The other states in the top obesity bracket are Oklahoma (28.1%), Kentucky (28.4%) and South Carolina (29.2%). The next bracket (26 to 28% of inhabitants obese) is filled out by nine states, three of which are Southern (Texas, Georgia and North Carolina), three adjoin the Great Lakes (Michigan, Indiana and Ohio) and three are clustered in the Midwest (Nebraska, Iowa, Missouri).
(via Violet Blue)
This is why the official lists of sexual predators are so misleading--96% of the peopleon those lists don't committ a second offense. And that was true even before the watch lists were in place.
While experts know that sex offenders are less likely to reoffend than most other criminals (New Scientist, 24 February 2007, p 3), the very low rate of re-imprisonment in the new study will challenge public perceptions about the risks these criminals pose.
The figures are broadly consistent with a 2007 Minnesotan study, which found that 3.2 per cent of sex offenders released from 1990 to 2002 had been re-imprisoned for a further sex crime within 3 years of their release.
At a cocktail party, a bottle of lousy champagne is uncorked. You take a swig, grimace, and say, "Send this swill back to France where David Sedaris is undoubtedly enjoying a baguette." (I admit this probably doesn't seem like much of a put down on paper, but if you say the word "baguette" with a sneer, trust me, this will be devastating.)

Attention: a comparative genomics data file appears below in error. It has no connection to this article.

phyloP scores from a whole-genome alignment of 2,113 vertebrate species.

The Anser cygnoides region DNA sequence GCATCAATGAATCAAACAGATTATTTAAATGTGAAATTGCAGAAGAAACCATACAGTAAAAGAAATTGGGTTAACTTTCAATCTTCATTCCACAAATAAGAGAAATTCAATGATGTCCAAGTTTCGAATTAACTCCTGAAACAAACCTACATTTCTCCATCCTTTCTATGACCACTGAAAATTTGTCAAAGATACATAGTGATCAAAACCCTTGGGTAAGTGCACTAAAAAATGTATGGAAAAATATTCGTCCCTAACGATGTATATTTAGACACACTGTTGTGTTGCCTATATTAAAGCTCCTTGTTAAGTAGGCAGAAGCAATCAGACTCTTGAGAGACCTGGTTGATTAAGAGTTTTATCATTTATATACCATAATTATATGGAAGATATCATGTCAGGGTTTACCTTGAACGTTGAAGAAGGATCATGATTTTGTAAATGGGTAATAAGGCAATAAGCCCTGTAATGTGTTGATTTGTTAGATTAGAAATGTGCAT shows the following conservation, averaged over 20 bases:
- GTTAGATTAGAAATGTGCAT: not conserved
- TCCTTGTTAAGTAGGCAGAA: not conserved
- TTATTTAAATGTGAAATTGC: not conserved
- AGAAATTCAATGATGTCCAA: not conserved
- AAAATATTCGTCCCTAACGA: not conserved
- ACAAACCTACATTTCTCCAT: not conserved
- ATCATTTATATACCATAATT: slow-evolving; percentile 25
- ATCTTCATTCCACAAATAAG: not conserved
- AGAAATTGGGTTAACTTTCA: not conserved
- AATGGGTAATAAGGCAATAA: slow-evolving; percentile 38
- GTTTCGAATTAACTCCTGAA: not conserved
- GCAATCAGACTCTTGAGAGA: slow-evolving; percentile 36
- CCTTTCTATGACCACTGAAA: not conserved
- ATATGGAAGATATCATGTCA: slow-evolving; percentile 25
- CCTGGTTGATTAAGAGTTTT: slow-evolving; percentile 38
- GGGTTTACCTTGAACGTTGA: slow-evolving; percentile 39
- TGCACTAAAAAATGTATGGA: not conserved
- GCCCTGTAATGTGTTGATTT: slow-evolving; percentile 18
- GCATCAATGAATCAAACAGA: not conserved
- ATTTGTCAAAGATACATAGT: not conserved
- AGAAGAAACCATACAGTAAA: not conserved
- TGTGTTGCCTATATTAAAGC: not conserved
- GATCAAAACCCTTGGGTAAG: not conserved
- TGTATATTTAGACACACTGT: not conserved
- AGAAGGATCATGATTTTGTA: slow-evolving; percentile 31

. . .
When referring to him, put a "p" after the "S" in "Sedaris," so that what you're saying is "Spedaris." This isn't a put down exactly; it's actually just a mispronunciation of his name, but if enough people start doing it, I have no doubt it will drive him fucking crazy.
This is an interesting article that showcases 9 assumptions and 21 facts about schooling, as well some interesting methods other countries use.
1. Social cohesion is not possible through other means than government schooling; school is the main defense against social chaos.
2. Children cannot learn to tolerate each other unless first socialized by government agents.
3. The only safe mentors of children are certified experts with government-approved conditioning; children must be protected from the uncertified, including parents.
4. Compelling children to violate family, cultural and religious norms does not interfere with the development of their intellects or characters.
5. In order to dilute parental influence, children must be disabused of the notion that mother and father are sovereign in morality or intelligence.
6. Families should be encouraged to expend concern on the general education of everyone but discouraged from being unduly concerned with their own children's education.
7. The State has predominant responsibility for training, morals and beliefs. Children who escape state scrutiny will become immoral.
8. Children from families with different beliefs, backgrounds and styles must be forced together even if those beliefs violently contradict one another. Robert Frost, the poet, was wrong when he maintained that "good fences make good neighbors."
9. Coercion in the name of liberty is a valid use of state power.
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